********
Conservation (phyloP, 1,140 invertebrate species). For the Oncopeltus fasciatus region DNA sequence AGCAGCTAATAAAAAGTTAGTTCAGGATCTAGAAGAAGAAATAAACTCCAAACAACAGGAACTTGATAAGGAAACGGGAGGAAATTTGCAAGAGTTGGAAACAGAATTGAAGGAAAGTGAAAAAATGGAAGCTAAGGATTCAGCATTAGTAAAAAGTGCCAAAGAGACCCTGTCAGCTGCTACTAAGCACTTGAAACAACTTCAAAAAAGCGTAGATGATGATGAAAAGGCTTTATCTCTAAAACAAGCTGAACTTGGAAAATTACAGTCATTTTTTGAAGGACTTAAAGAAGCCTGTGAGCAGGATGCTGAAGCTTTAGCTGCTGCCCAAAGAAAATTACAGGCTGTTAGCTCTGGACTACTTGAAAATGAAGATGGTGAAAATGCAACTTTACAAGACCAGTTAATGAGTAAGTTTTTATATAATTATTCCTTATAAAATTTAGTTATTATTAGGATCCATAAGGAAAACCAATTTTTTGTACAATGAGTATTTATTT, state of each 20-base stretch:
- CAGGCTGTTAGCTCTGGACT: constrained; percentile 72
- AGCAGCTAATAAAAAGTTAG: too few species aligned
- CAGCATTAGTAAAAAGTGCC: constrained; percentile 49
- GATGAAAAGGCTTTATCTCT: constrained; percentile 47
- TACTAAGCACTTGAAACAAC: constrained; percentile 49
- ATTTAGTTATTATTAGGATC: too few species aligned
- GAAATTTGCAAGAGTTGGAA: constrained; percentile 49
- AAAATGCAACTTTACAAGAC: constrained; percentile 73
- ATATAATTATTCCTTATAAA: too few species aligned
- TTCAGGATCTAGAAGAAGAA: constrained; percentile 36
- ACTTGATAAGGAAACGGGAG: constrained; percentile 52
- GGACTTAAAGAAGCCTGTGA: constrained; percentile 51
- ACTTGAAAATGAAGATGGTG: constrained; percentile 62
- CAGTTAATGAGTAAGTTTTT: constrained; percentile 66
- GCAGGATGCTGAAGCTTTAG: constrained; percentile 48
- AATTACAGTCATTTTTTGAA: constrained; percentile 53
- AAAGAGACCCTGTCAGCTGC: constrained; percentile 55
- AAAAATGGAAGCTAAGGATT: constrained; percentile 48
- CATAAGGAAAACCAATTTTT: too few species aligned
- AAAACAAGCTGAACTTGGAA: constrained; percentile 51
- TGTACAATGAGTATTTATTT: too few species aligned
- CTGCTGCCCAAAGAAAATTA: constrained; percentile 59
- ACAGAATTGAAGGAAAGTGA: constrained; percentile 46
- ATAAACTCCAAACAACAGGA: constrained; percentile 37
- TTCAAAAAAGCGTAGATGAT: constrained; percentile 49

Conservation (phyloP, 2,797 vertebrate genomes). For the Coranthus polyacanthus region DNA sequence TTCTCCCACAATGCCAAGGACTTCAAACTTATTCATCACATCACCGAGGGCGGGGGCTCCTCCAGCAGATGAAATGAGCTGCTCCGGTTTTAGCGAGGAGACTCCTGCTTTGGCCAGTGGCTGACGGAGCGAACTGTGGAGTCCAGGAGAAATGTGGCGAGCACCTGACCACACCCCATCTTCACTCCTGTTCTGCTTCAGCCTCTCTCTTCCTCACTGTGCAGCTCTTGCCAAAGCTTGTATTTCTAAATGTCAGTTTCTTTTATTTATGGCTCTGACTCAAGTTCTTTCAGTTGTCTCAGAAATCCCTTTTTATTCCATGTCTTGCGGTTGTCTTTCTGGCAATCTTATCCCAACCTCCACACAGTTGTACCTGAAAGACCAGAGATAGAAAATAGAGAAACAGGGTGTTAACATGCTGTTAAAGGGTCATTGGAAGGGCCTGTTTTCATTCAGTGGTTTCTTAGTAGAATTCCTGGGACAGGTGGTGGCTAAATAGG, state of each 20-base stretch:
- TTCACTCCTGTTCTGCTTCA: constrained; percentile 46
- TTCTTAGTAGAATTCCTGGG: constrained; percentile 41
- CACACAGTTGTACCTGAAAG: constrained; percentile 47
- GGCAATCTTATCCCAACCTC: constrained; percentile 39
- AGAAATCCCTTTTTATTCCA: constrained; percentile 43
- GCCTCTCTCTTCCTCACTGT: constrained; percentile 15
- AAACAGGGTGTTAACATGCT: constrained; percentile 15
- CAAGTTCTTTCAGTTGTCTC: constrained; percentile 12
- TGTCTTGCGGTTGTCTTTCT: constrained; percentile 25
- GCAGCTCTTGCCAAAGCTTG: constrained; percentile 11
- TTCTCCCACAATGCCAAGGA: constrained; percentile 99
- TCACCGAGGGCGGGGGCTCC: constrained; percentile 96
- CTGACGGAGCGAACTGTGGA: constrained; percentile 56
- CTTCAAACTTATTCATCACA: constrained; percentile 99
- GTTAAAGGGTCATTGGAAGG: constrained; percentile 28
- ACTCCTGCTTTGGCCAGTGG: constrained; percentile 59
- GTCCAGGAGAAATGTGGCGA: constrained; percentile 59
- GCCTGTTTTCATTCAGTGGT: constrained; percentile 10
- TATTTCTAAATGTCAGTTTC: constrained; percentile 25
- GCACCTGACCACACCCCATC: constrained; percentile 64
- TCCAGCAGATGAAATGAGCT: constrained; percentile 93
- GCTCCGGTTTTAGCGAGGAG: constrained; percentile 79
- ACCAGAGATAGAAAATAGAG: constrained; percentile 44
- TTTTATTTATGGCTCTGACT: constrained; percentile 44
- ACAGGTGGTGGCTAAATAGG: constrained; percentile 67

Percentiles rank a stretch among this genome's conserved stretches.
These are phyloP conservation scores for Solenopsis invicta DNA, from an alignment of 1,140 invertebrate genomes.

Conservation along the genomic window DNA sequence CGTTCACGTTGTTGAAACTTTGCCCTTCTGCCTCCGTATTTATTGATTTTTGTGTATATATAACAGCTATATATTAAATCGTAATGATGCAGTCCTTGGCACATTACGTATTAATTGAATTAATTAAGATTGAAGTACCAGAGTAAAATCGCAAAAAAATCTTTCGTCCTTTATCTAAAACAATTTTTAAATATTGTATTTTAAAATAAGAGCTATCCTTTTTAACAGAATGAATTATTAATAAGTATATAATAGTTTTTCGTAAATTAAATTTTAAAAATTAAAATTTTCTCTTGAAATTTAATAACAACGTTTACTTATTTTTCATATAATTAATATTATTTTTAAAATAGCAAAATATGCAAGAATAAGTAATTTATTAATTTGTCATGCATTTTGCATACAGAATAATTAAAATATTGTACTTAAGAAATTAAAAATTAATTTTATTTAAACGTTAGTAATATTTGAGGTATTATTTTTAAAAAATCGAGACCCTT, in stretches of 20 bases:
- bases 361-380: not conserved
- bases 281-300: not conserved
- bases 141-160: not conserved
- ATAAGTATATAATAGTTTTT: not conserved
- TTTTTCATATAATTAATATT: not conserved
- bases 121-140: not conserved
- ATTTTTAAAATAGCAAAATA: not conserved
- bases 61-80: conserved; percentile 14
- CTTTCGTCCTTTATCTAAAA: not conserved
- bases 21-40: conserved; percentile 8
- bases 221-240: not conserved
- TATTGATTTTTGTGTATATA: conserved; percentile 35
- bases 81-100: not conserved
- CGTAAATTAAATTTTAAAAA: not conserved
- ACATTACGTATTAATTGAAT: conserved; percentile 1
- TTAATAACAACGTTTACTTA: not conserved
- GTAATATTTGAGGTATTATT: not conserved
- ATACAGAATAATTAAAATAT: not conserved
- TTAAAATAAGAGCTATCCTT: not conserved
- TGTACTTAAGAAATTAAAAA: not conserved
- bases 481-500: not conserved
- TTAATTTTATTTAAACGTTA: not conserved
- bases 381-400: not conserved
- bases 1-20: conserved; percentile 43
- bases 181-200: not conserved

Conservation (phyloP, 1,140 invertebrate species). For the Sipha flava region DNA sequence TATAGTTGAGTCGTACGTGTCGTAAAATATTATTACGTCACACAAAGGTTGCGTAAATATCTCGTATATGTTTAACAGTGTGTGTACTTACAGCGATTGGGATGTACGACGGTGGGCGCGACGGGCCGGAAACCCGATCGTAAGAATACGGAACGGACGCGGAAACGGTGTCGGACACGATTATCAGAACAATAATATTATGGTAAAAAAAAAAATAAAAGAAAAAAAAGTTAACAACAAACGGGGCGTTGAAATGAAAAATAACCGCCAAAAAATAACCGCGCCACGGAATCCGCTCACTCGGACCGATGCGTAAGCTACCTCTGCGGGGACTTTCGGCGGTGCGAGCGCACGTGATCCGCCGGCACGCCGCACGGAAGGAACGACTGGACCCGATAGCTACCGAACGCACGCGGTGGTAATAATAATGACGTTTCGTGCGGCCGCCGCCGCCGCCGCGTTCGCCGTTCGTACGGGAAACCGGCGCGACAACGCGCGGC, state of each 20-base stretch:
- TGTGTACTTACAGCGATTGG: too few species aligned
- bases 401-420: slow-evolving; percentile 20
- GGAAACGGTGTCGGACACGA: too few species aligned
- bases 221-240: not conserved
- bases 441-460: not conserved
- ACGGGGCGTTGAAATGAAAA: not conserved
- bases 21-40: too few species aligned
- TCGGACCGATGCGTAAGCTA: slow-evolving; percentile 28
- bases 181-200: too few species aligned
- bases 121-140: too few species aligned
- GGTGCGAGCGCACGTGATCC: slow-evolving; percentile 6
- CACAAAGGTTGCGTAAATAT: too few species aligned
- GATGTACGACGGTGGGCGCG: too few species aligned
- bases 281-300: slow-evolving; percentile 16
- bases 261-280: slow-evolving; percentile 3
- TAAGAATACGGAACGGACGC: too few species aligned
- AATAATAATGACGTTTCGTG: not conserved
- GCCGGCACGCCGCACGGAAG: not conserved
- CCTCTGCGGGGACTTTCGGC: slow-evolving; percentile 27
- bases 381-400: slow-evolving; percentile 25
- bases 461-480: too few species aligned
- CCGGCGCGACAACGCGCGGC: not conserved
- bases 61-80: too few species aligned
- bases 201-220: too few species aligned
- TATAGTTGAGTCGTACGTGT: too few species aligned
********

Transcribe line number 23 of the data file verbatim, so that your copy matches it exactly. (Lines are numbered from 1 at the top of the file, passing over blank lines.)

- CTGCTGCCCAAAGAAAATTA: constrained; percentile 59